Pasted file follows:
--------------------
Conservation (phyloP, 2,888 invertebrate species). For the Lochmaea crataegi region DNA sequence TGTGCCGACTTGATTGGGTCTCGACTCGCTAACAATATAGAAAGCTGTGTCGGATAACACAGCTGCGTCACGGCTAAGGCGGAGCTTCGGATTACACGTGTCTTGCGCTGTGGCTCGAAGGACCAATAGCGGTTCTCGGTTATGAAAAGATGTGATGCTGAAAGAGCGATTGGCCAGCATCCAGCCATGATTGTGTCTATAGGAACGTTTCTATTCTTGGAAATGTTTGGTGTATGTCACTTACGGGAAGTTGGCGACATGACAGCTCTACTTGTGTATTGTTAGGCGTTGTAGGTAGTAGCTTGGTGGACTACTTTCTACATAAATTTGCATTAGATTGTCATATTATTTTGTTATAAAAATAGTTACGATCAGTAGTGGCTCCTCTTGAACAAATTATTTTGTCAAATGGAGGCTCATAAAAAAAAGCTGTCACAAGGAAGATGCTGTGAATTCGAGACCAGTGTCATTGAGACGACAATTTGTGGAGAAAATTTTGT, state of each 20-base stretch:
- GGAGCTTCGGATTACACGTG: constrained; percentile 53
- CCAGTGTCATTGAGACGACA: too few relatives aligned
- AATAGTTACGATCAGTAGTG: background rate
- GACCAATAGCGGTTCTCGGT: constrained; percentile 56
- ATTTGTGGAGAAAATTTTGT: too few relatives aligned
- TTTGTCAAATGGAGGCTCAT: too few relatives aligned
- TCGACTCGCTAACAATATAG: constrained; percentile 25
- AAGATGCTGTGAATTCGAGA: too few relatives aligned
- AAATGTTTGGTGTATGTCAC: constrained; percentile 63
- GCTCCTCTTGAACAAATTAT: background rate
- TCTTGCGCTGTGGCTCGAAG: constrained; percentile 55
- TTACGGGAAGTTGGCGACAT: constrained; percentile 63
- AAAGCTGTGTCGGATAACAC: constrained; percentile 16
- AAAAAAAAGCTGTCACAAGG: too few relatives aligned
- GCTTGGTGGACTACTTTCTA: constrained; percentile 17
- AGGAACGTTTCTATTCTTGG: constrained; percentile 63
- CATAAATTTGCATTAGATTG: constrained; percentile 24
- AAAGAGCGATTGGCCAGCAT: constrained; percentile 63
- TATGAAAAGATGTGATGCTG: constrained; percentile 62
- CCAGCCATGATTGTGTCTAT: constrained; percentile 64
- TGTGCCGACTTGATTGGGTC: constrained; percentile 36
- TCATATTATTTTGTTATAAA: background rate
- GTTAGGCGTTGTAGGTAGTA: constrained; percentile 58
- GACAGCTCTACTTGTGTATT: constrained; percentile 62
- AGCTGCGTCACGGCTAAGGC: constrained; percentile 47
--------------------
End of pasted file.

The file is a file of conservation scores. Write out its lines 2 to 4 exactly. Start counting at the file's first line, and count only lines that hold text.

- GGAGCTTCGGATTACACGTG: constrained; percentile 53
- CCAGTGTCATTGAGACGACA: too few relatives aligned
- AATAGTTACGATCAGTAGTG: background rate